Block scoped prototype extensions

# Boris Cherny (a year ago)

Hey guys,

What would it take to get block scoped prototype extensions into JavaScript? I’m curious to get some thoughts before I write a proposal.

The use case is similar to Scala’s block scoped implicits. In my application code I want Array.prototype.indexOf to return an Option<number>, rather than number | -1. If I patch Array’s prototype directly, it will break other libraries in my project. It would be nice to have a way to extend the prototype for just a block, or just a file.

Would a combination of block-scoped imports (maybe dynamic imports, to patch the prototype) and some sort of onExitBlock hook (to unpatch the prototype) be enough to implement this? Has anyone else thought about this sort of feature?

Boris

# kdex (a year ago)

One way to solve this might currently include extending Array and overridingindexOf in a derived class to reflect the Option behavior you're after.

# Boris Cherny (a year ago)

I tried that approach, but it doesn’t work when creating objects via literal notation ([], {}). A bit clumsy to have to write “new Array(1,2,3)", or “Array(1,2,3)” every time.

# Logan Smyth (a year ago)

This seems like a difficult thing to do because the prototype chain is only objects, so mutating them for the context of a single scope isn't easily done. A few cases come to mind as extremely confusing:

  • If you override the prototype in a scope then pass the object to another function inside the block, does it stay overridden when passed? What if you want to pass it as a normal array? Does that mean it needs to change the prototype back to default when calling the function, then change it back to your override again after?
  • What if something captures a reference to the object and then the block ends? Does every usage of that object in the captured scope then need to re-mutate the object then change it back again? If not, this means using this behavior in callbacks and such isn't possible.

This approach encourages a huge amount of mutation, and it seems like it would be incredibly confusing for average users to have objects changing behavior out from under them.

# kdex (a year ago)

Overriding literals with a derived class is an entirely different problem. :)

# kdex (a year ago)

… which I would be very happy to discuss, nonetheless. It's indeed a little painful to work with derived built-ins if you can't use literals.

Could we maybe have a syntax that, for its current block, declares how to interpret literals? Maybe something along the lines of:

class MyArray extends Array {};
Array as MyArray;
const array = [1, 2, 3];
assert(array instanceof MyArray);
# Michael Haufe (a year ago)
# Augusto Moura (a year ago)

You can wrap into a util function like that:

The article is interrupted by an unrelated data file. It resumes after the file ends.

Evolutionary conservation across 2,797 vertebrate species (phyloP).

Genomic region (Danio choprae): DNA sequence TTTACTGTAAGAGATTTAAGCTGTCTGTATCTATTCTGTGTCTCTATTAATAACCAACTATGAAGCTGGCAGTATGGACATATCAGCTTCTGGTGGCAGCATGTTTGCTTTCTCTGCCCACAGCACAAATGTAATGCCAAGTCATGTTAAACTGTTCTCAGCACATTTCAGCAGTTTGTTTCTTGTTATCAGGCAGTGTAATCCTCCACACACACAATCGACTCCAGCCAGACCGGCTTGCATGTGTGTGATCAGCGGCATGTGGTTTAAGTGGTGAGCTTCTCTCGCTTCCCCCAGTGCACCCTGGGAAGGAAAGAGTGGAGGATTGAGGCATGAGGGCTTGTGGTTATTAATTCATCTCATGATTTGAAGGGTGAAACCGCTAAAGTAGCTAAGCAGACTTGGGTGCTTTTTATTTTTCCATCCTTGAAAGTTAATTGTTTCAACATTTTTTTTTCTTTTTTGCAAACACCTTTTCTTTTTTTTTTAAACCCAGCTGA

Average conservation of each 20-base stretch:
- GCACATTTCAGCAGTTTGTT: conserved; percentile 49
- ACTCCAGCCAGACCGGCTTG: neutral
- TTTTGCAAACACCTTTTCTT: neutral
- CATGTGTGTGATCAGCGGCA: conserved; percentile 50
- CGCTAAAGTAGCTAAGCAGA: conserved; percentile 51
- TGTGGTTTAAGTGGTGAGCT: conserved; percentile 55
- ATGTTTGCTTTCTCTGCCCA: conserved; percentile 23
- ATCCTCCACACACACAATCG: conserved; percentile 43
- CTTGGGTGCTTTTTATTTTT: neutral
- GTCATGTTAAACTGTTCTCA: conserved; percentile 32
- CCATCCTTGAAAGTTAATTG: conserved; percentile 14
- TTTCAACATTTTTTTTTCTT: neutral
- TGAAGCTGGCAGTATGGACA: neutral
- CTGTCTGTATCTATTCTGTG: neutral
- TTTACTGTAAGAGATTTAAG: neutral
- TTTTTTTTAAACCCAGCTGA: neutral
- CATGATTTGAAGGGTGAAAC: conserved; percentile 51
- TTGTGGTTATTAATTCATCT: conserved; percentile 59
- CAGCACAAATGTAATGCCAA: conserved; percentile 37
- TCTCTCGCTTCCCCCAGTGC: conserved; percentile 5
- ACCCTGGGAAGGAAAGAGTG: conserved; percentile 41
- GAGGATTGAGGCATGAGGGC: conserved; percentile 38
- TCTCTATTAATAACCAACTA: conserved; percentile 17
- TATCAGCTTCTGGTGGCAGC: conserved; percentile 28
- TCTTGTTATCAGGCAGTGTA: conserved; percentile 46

function customIndexOf() {
  return 'quack'
}

function withCustomIndexOf(fun) {
  const oldIndexOf = Array.prototype.indexOf
  Array.prototype.indexOf = customIndexOf
  fun()
  Array.prototype.indexOf = oldIndexOf
}

withCustomIndexOf(() => {
  console.log([123].indexOf()) // quack
})

console.log([123].indexOf()) // -1

Note, it will only work with sync code, async code (callbacks, promises) will ~probably~ be called after the reset of the prototype function

Edit: The problem with this solution is because it will actually change behavior down to the call stack, third party functions will have the behavior compromised

withCustomIndexOf(() => {
  $('*').find('div') // may not work because will execute with the `customIndexOf` in Array.prototype instead of the default method
})
# T.J. Crowder (a year ago)

On Wed, Jul 5, 2017 at 7:10 PM, Boris Cherny <boris at performancejs.com> wrote:

The use case is similar to Scala’s block scoped implicits. In my application code I want Array.prototype.indexOf to return an Option<number>, rather than number | -1.

Why does it have to be called indexOf? Why not fooIndexOf, where foo is a short app-specific prefix? Changing the meaning of indexOf seems like changing black to white and running the risk of getting killed at the next zebra crossing.

On Wed, Jul 5, 2017 at 7:42 PM, Boris Cherny <boris at performancejs.com> wrote:

I tried that approach, but it doesn’t work when creating objects via literal notation ([], {}). A bit clumsy to have to write “new Array(1,2,3)", or “Array(1,2,3)” every time.

Surely not too bad if you provide yourself a short array-creation wrapper, like a?

-- T.J. Crowder

# Erik Arvidsson (a year ago)

We tried to do this in the early Harmony era. We never managed to get this to work without unacceptable performance and semantic issues. If you dig around the archives looking for scoped object extensions or method extensions you can see the discussion that was had.

It seems like wiki.ecmascript.org is no longer available. The proposal was up there. Maybe someone has a mirror of it somewhere?

Erik

# Jordan Harband (a year ago)